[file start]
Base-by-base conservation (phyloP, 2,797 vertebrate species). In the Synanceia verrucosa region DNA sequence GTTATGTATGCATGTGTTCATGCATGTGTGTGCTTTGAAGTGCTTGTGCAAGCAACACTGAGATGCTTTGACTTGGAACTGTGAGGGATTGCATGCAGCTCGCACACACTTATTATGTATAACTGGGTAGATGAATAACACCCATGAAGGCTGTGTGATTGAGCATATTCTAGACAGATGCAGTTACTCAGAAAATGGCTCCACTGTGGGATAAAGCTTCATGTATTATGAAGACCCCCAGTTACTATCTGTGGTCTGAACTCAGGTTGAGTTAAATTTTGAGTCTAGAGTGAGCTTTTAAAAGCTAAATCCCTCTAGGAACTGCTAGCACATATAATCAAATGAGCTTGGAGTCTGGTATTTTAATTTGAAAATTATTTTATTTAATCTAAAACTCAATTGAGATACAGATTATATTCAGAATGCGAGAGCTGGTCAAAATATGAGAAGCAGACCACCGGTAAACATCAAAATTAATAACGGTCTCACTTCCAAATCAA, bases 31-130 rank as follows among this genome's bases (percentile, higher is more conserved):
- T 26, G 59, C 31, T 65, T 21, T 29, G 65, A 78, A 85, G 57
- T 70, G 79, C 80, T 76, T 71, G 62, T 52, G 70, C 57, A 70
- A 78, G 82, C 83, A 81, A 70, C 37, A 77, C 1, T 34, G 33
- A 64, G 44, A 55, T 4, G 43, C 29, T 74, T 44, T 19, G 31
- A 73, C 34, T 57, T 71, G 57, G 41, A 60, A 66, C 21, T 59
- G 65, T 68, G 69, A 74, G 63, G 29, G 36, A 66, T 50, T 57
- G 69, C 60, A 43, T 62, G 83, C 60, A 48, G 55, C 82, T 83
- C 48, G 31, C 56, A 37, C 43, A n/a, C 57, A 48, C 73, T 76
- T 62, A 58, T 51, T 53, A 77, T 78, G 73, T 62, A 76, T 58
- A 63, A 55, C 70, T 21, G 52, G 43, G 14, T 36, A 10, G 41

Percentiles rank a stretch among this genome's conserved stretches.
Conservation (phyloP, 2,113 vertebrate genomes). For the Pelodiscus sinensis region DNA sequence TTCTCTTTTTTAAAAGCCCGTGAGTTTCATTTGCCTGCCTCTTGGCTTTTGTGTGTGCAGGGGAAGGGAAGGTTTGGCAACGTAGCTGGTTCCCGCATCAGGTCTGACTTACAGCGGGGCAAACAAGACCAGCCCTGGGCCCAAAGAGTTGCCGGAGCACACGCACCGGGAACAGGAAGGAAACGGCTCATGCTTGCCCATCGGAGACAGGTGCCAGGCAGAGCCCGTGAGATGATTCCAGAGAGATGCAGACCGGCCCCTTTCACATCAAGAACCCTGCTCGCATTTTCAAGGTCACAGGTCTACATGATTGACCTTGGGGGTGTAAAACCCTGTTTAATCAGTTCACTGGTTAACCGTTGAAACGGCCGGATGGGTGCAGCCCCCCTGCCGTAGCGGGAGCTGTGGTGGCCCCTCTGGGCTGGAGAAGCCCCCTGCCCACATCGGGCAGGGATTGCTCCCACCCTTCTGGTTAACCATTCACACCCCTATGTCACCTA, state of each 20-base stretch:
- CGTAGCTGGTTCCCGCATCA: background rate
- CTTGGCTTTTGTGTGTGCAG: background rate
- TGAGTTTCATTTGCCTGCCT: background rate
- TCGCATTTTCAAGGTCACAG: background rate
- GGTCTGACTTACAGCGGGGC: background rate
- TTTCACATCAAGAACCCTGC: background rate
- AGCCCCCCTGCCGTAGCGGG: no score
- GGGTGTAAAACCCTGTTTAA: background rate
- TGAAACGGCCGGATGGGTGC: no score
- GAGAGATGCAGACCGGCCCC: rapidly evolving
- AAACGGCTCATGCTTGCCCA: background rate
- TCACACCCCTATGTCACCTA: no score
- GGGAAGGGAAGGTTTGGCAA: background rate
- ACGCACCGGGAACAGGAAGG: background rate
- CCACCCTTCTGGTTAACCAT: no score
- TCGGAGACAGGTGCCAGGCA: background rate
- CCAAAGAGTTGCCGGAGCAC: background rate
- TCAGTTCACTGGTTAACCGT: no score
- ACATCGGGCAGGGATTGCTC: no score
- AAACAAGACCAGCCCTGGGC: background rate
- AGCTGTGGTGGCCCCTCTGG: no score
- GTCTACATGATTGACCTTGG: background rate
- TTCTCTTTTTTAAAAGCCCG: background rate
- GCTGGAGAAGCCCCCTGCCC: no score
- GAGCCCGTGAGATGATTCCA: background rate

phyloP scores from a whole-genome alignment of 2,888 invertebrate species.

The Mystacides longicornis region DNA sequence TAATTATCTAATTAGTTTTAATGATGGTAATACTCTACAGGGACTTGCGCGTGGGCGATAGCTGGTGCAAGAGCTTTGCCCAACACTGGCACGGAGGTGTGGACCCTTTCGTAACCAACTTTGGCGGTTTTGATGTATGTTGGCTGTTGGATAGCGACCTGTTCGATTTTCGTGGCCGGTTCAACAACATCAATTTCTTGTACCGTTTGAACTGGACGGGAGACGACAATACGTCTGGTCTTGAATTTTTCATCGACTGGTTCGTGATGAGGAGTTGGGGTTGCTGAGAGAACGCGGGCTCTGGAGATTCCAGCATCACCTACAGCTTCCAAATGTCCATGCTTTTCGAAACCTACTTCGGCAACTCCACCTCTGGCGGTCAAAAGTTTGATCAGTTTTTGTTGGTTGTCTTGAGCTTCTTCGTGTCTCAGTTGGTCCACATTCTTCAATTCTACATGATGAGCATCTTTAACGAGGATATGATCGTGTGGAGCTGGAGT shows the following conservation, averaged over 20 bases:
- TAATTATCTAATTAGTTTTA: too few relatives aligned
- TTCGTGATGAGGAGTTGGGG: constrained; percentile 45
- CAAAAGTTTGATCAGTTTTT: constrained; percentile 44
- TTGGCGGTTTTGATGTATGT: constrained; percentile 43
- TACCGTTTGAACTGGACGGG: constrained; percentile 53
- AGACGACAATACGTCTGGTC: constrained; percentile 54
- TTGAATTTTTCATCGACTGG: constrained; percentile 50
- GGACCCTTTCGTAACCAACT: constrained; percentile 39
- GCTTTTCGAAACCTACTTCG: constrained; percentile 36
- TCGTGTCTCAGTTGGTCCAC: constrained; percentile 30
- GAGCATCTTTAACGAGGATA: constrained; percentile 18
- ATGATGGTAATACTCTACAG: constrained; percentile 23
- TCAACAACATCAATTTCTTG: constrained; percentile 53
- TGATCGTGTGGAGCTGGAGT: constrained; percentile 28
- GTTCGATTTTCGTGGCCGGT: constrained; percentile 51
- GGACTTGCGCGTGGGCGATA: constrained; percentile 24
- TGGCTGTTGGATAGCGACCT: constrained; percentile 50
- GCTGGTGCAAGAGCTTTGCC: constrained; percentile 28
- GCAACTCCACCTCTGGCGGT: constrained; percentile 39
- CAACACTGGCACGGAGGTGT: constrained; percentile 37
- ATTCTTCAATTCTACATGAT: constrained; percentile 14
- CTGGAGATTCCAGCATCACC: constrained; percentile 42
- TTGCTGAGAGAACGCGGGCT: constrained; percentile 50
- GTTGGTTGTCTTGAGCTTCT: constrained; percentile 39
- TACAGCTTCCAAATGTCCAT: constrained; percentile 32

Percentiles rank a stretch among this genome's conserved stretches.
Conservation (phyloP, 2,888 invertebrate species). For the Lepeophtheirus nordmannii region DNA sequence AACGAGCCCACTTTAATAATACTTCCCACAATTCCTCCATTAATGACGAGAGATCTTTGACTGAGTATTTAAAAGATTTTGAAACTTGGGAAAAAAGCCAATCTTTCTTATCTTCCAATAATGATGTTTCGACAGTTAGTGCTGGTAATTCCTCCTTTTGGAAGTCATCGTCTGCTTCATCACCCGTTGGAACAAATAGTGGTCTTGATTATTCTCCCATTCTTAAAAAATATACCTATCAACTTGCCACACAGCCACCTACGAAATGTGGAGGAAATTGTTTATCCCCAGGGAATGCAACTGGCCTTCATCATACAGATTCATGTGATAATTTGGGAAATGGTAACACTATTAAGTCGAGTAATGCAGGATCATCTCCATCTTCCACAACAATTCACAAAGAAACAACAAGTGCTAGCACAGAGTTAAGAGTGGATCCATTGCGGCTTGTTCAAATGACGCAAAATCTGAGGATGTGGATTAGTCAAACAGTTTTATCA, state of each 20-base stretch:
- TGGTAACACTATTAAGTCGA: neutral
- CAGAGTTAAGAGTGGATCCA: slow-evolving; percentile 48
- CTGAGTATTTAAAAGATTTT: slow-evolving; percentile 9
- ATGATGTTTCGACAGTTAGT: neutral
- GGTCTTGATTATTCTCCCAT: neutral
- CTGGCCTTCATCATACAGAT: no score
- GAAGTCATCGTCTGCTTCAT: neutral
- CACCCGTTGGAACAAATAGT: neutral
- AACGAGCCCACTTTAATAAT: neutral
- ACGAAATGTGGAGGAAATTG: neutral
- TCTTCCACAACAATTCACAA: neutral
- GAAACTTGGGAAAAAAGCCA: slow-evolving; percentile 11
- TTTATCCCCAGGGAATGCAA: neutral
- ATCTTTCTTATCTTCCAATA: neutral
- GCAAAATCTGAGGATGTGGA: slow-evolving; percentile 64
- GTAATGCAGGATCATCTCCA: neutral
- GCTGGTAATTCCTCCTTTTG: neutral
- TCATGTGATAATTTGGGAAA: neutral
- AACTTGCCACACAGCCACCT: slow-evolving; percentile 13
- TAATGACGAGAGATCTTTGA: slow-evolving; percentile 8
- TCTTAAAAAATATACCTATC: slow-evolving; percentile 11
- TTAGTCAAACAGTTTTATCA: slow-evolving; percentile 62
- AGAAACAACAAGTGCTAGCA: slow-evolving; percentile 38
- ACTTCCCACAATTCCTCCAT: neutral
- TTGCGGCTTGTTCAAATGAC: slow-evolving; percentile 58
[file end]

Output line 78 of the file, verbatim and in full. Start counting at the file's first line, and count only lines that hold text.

- TCTTCCACAACAATTCACAA: neutral